In 2011 with the second experience on free election, DRC was hunt by the same pre or post election violence, but this time around the violence erupts between security forces and supporters of Etienne Tshisekedi, the oldest opponent to the incumbent President, Joseph Kabila. The opponent was banned from holding a campaign rally in the Kinshasa the last day of the campaign. Tshisekedi blocked at N’djili international airport before his supporters.
Each time DRC holds election there is a spiral violence before and after the election and UN NGOs on ground such UN Office of the High Commissioner of Human Rights that systematically collects information regarding human rights violation to periodically publish a report. This somehow helps for a pushback from those who use some power they hold on the population or sometime callout authorities on their role to maintain peace. However, in course of any election the international community fear pre and post election violence. That said, it has been death already for the coming election that is supposed to be held in November 2016 as required by the DRC constitution and in meanwhile the path to get there bore death in January 2015 when Congolese people protested against the government project to revise the law suspected to delay the election.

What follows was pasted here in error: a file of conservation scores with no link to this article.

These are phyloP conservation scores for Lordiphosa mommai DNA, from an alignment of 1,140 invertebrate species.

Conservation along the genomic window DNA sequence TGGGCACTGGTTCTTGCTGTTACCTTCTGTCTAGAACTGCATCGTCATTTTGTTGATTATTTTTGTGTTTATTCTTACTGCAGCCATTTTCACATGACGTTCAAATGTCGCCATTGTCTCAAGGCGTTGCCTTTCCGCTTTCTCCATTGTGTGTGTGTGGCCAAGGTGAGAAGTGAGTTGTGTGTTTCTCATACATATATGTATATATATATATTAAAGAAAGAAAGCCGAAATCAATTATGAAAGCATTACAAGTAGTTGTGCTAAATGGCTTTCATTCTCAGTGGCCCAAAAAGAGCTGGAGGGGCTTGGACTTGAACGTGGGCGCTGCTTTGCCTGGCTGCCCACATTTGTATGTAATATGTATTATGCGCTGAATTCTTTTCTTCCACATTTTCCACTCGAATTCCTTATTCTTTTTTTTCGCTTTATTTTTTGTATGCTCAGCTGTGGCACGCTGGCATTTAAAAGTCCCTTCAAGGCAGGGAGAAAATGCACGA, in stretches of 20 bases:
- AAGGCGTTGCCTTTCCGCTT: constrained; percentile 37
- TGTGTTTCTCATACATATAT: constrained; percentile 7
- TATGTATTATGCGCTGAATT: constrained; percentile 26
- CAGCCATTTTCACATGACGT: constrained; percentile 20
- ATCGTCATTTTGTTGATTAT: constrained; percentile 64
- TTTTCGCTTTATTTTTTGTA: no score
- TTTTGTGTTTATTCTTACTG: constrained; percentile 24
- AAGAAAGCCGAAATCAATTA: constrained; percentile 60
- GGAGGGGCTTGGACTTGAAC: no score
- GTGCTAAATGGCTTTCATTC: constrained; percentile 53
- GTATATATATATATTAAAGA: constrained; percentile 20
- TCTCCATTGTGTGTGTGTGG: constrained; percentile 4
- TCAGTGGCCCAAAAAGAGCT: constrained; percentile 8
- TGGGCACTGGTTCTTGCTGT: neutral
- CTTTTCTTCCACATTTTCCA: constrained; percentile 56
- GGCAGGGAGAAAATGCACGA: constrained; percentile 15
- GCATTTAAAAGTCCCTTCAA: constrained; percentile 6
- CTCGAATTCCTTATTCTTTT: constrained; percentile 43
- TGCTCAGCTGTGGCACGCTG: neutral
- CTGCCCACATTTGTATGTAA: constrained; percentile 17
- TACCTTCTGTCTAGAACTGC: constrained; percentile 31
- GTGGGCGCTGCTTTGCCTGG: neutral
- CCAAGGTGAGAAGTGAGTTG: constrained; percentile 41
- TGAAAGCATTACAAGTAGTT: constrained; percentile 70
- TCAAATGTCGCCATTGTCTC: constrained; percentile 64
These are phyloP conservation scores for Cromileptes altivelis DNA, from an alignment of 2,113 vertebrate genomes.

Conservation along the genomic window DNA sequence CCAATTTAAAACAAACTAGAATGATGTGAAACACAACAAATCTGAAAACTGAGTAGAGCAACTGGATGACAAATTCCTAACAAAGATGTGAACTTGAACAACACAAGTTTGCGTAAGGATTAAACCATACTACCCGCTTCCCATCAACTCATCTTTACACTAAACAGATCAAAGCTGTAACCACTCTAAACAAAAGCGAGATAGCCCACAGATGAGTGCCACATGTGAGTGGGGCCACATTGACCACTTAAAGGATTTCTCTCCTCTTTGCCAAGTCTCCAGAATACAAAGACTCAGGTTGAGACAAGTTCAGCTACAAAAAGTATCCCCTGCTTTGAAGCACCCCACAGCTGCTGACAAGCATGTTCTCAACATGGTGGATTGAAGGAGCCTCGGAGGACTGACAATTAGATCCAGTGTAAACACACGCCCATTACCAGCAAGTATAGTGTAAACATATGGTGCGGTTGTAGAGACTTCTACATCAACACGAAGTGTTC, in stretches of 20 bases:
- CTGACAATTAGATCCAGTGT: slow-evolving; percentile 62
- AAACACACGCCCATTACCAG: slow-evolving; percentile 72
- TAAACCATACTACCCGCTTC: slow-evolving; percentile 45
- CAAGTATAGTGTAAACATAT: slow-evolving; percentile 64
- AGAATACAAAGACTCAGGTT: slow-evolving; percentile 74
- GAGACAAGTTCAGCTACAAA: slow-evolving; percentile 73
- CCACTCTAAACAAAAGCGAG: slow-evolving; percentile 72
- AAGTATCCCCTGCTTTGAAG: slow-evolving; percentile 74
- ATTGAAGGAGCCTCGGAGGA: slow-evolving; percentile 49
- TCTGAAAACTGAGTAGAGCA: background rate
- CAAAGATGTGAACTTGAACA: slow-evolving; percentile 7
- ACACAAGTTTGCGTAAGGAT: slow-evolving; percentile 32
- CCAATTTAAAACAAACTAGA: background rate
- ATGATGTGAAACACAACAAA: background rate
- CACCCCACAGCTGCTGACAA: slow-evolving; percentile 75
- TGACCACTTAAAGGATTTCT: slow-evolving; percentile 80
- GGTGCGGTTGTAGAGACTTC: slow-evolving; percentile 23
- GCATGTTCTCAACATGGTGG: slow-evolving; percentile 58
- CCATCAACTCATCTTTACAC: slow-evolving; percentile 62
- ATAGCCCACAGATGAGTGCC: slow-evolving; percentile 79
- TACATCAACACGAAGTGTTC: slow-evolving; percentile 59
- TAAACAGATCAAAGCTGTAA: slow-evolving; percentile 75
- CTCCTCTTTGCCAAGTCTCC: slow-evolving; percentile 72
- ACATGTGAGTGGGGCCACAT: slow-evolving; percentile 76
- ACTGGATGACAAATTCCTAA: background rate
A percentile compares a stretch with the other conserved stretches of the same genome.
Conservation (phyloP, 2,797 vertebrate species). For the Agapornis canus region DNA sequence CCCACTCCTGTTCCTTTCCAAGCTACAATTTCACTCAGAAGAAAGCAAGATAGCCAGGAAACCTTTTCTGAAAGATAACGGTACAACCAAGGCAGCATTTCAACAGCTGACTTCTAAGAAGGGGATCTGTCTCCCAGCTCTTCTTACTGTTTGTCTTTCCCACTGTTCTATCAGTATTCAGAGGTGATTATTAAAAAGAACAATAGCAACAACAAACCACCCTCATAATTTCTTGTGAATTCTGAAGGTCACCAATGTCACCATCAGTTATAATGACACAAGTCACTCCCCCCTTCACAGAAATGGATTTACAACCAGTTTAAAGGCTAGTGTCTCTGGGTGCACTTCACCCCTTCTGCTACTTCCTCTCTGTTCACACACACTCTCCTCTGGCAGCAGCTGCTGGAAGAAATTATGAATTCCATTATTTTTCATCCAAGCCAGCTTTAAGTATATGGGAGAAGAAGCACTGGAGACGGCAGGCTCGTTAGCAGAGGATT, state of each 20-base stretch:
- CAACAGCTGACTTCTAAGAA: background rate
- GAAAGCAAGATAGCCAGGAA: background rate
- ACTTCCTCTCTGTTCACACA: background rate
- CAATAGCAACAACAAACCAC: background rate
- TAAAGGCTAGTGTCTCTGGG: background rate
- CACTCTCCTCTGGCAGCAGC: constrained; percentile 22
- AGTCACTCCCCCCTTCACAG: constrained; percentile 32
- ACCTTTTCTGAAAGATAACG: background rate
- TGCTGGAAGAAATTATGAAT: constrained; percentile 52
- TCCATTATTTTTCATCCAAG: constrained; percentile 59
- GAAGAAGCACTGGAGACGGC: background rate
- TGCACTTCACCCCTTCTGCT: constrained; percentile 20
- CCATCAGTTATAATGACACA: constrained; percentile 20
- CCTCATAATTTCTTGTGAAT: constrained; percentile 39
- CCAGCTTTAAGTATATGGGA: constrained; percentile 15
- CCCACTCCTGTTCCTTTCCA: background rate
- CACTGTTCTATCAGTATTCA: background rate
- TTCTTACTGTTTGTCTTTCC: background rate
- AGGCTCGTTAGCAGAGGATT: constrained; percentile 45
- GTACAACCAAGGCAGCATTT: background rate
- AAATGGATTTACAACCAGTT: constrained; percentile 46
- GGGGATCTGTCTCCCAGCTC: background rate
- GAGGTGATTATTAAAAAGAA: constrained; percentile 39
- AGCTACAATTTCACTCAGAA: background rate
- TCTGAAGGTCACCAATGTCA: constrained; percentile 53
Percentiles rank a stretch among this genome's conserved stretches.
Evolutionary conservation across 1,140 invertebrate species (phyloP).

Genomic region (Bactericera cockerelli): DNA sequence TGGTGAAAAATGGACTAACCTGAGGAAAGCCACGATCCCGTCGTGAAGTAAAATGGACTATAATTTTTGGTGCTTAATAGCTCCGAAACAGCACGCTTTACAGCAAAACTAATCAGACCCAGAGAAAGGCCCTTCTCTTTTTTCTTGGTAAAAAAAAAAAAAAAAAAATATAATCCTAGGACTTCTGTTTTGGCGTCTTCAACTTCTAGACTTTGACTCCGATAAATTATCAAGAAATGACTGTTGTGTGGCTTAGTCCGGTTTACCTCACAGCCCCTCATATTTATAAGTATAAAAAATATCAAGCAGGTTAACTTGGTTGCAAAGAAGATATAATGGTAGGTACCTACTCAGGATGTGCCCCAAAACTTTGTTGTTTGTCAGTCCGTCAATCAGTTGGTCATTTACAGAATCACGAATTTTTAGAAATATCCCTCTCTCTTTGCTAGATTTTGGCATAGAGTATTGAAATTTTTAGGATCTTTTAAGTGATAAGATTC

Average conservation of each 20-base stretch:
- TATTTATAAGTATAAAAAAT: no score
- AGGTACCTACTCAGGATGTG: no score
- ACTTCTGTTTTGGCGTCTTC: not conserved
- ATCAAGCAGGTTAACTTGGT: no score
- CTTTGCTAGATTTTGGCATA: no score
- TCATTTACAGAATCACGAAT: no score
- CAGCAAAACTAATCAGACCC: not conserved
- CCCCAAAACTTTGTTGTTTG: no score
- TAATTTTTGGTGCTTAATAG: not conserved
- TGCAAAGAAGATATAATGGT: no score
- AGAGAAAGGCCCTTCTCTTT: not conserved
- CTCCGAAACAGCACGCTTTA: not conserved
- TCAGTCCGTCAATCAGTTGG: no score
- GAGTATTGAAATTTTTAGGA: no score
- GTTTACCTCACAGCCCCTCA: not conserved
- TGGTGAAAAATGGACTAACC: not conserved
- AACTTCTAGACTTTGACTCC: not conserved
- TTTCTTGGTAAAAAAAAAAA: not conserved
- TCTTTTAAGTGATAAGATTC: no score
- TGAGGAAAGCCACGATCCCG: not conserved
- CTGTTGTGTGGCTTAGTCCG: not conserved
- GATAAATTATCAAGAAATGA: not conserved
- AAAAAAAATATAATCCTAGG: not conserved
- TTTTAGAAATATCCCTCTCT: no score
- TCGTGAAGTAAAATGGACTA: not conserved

In fact, the Congolese tradition about women is well known for their role of taking care of children while men’s role is to work. However, the tendency is being reversed in the last decades with the pressure from the West to emancipate women and the power of globalization through its fast communication means such as internet, satellite, or cable networks. In Congo, women constitute 53% of the population and they are becoming the key for food security in families whether in rural or urban areas. Congolese economy is mostly based on informal sector and urban women are actively engaged in proximity businesses for family survival due to an extremely high rate of unemployment. Women in rural areas are very active in the fields for crops that serve families to survive. Nevertheless, women in DRC have been paying a heavy price for political instability in the last decades under the name of civil wars.